James Stockdale’s son talks about father’s legacy, in advance of new book collecting Navy hero’s papers

James B. Stockdale II speaks to a group
James B. Stockdale II speaks to a group of military students at U.S. Naval War College in Newport, R.I., on Wednesday, Oct. 3, 2018. Stockdale spoke about the behind-the-scenes family impact of the seven years that his father, the late Vice Adm. James B. Stockdale, spent as a prisoner of war in Vietnam. The historical photograph in the background shows Sybil Stockdale accepting the Legion of Merit with combat V medal on behalf of her husband aboard the USS Oriskany on Feb. 22, 1966. James Stockdale II was 15 at the time and is the oldest of the four boys in the picture. (U.S. Navy photo by Jaima Fogg/Released)

NEWPORT, R.I. -- When people at the U.S. Naval War College talk about ethics, they talk about James Stockdale, who led American prisoner-of-war resistance at the “Hanoi Hilton” during the Vietnam War.

Stockdale famously cut his own wrists to show his captors that he preferred death over submission, a move credited with hastening the end of Vietnamese torture of POWs.

In advance of a new compilation of the late vice admiral’s papers, his eldest son spoke at the Navy college this week.

James B. Stockdale II was asked what his father, who died in 2005, would think about his life story still forming the backbone of ethics training at the institution he once served as president.

“Nothing would bring him more heartfelt joy,” Stockdale, 67, told an audience of military students Wednesday.

Stockdale talked to students about the behind-the-scenes personal impact of his father’s seven-year imprisonment in Hoa Lo prison, which the family euphemistically referred to as “the long cruise.”

Following the fateful September 1965 knock at the door, the Coronado, Calif.-based Stockdale family reeled from the information that the 40-year-old aviator went missing after his A-4 Skyhawk was downed by anti-aircraft fire.

Sybil Stockdale went on to found the National League of POW/MIA Families, a nonprofit that advocated on behalf of families of Vietnam-era missing-in-action and imprisoned troops. She also eventually worked with the CIA to use her correspondence with her husband to send coded messages to American prisoners in Vietnam.

But the emotional impact on Sybil Stockdale and her four sons was profound, James Stockdale said.

At first, his mother decided to buy no new clothes until her husband came home. Once, to keep their father in their thoughts at dinnertime, the boys were each served a little bowl of rice.

The grief surrounding his father’s missing years, Stockdale said, is a weight that will always follow him.

Stockdale, a retired educator living in Pennsylvania, said he thinks the nation may be more receptive to lessons from the Vietnam experience now with the distance of decades.

“The divisiveness of the war made us put that in a drawer marked ‘too hard.’ But now we can open it up a little bit and it doesn’t seem threatening,” Stockdale said after his talk. “Here is a portion of our history that we should examine so we can learn and grow.”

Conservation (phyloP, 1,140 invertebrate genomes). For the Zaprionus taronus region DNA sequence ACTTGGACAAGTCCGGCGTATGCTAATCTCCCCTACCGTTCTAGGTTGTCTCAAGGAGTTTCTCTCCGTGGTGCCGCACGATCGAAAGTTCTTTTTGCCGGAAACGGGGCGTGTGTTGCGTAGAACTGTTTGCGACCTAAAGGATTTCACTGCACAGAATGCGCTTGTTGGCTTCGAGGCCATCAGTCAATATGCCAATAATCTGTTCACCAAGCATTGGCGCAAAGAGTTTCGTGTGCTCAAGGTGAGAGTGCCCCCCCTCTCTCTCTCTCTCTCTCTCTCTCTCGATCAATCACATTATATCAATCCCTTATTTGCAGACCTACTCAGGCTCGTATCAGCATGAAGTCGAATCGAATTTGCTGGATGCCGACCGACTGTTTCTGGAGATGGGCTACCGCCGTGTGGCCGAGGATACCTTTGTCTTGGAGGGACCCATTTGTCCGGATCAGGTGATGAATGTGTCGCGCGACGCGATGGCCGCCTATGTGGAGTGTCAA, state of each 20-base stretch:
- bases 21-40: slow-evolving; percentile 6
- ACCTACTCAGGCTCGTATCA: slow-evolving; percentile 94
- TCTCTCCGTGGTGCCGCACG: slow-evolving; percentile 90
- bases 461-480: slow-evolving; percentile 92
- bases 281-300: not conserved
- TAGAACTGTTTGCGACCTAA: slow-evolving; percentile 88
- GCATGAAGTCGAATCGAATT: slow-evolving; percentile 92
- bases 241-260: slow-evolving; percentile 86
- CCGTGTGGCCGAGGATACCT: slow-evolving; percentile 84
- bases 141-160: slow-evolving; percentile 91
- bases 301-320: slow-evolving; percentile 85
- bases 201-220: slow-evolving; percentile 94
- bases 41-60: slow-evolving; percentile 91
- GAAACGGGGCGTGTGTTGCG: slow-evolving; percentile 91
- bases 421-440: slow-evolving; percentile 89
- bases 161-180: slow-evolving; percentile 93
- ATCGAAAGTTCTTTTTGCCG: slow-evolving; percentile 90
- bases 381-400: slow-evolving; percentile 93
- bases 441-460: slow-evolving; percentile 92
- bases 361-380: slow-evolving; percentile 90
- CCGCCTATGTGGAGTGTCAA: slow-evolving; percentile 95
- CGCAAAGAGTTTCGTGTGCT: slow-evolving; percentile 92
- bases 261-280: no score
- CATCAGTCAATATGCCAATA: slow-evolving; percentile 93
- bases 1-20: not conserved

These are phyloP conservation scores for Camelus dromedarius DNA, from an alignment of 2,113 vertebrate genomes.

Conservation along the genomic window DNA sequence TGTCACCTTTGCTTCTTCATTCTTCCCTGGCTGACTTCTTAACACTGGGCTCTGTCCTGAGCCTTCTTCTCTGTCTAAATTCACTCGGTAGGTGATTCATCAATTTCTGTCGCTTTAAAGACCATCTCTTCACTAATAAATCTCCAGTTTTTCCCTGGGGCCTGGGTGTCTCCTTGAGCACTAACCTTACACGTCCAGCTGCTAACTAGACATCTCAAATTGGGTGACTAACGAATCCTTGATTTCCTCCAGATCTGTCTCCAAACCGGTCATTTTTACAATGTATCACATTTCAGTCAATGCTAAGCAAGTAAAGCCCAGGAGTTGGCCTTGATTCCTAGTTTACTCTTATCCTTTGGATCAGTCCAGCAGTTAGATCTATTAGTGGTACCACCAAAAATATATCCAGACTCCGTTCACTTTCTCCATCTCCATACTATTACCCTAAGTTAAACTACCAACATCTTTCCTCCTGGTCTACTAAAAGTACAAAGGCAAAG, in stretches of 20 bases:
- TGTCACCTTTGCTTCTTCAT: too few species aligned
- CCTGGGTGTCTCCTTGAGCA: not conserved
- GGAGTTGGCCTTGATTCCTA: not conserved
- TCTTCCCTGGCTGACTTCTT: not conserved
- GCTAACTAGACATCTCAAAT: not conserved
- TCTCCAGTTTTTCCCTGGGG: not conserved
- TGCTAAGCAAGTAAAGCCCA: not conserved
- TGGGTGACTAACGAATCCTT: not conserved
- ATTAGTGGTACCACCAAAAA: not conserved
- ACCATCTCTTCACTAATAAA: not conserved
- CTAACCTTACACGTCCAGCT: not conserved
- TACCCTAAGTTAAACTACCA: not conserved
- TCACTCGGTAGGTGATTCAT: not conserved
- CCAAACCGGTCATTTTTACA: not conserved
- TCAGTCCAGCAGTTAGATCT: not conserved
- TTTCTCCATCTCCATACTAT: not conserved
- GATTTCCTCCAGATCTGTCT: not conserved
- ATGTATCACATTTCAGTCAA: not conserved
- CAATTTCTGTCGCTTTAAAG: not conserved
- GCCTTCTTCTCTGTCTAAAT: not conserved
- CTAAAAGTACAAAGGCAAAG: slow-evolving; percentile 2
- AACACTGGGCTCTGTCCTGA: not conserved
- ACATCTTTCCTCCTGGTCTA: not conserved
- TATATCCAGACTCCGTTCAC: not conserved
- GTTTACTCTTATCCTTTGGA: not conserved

The Stockdale archive at the college’s John B. Hattendorf Center for Maritime Historical Research consists of hundreds of the late admiral’s papers, including original correspondence, speeches and articles. Much of the material remains unpublished.

War College faculty are working on a book that assembles some of this material, with an eye toward ensuring that the Stockdale legacy on ethics and leadership continues with the next generation.  

Publication is expected next year from the Naval War College Press. The faculty involved are Tom Gibbons of the associate provost’s office and Tim Demy and Gina Palmer, both in the College of Leadership and Ethics.

Gibbons co-teaches the Foundations of Moral Obligation ethics class -- often referred to as “the Stockdale course.”

The more than 40-year-old class was created by Stockdale during his tenure as president of the college between 1977 and 1979. It remains one of the most popular electives among students.

“The Stockdale name is synonymous with leadership and ethics,” Gibbons said. “We wanted to bring Stockdale’s work out in the light of day and share it with others throughout the U.S. Navy so that his legacy will continue.” 

After torture and multiple injuries, Stockdale was released in 1973 and returned home to a hero’s welcome from his family and the nation. He was awarded the Medal of Honor in 1976.  

Asked by a student how Stockdale managed to avoid cynicism after everything he experienced, James Stockdale II answered that his father felt he had done his duty.

“He knew all too well the vagaries of the world and politics,” the younger Stockdale said. “He regained his composure and went on.”

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Jeanette Steele, U.S. Naval War College Public Affairs

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